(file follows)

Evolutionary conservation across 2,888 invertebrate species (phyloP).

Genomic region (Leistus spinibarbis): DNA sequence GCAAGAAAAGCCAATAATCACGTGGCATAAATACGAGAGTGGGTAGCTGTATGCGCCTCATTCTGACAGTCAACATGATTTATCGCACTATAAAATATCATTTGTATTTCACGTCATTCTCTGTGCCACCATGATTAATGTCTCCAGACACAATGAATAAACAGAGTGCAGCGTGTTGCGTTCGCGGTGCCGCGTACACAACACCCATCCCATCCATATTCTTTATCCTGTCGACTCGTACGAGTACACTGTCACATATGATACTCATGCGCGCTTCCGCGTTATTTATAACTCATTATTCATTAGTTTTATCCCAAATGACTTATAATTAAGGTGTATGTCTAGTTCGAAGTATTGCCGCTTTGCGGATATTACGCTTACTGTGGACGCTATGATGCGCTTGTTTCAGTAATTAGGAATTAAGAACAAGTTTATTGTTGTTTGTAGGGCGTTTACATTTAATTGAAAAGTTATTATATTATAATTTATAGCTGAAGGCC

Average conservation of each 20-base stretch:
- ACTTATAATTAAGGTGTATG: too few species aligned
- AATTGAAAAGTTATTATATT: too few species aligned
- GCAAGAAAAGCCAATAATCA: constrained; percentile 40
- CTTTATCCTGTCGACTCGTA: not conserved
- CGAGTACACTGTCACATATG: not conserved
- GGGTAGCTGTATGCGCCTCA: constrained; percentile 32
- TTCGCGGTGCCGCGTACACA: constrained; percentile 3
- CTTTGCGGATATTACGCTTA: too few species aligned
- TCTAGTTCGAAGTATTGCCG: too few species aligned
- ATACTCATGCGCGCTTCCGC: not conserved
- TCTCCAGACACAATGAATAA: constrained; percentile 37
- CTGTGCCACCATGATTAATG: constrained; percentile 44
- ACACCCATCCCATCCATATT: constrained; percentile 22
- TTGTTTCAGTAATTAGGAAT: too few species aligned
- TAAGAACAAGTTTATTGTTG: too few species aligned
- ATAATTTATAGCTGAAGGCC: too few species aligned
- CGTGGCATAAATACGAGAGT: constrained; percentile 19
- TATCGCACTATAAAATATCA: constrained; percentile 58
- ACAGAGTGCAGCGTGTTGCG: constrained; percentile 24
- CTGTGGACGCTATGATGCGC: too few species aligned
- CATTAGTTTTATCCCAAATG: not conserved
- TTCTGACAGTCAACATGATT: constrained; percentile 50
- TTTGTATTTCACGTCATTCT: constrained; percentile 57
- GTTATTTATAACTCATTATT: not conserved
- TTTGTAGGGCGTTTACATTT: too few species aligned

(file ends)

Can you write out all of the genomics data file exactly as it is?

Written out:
Evolutionary conservation across 2,888 invertebrate species (phyloP).

Genomic region (Leistus spinibarbis): DNA sequence GCAAGAAAAGCCAATAATCACGTGGCATAAATACGAGAGTGGGTAGCTGTATGCGCCTCATTCTGACAGTCAACATGATTTATCGCACTATAAAATATCATTTGTATTTCACGTCATTCTCTGTGCCACCATGATTAATGTCTCCAGACACAATGAATAAACAGAGTGCAGCGTGTTGCGTTCGCGGTGCCGCGTACACAACACCCATCCCATCCATATTCTTTATCCTGTCGACTCGTACGAGTACACTGTCACATATGATACTCATGCGCGCTTCCGCGTTATTTATAACTCATTATTCATTAGTTTTATCCCAAATGACTTATAATTAAGGTGTATGTCTAGTTCGAAGTATTGCCGCTTTGCGGATATTACGCTTACTGTGGACGCTATGATGCGCTTGTTTCAGTAATTAGGAATTAAGAACAAGTTTATTGTTGTTTGTAGGGCGTTTACATTTAATTGAAAAGTTATTATATTATAATTTATAGCTGAAGGCC

Average conservation of each 20-base stretch:
- ACTTATAATTAAGGTGTATG: too few species aligned
- AATTGAAAAGTTATTATATT: too few species aligned
- GCAAGAAAAGCCAATAATCA: constrained; percentile 40
- CTTTATCCTGTCGACTCGTA: not conserved
- CGAGTACACTGTCACATATG: not conserved
- GGGTAGCTGTATGCGCCTCA: constrained; percentile 32
- TTCGCGGTGCCGCGTACACA: constrained; percentile 3
- CTTTGCGGATATTACGCTTA: too few species aligned
- TCTAGTTCGAAGTATTGCCG: too few species aligned
- ATACTCATGCGCGCTTCCGC: not conserved
- TCTCCAGACACAATGAATAA: constrained; percentile 37
- CTGTGCCACCATGATTAATG: constrained; percentile 44
- ACACCCATCCCATCCATATT: constrained; percentile 22
- TTGTTTCAGTAATTAGGAAT: too few species aligned
- TAAGAACAAGTTTATTGTTG: too few species aligned
- ATAATTTATAGCTGAAGGCC: too few species aligned
- CGTGGCATAAATACGAGAGT: constrained; percentile 19
- TATCGCACTATAAAATATCA: constrained; percentile 58
- ACAGAGTGCAGCGTGTTGCG: constrained; percentile 24
- CTGTGGACGCTATGATGCGC: too few species aligned
- CATTAGTTTTATCCCAAATG: not conserved
- TTCTGACAGTCAACATGATT: constrained; percentile 50
- TTTGTATTTCACGTCATTCT: constrained; percentile 57
- GTTATTTATAACTCATTATT: not conserved
- TTTGTAGGGCGTTTACATTT: too few species aligned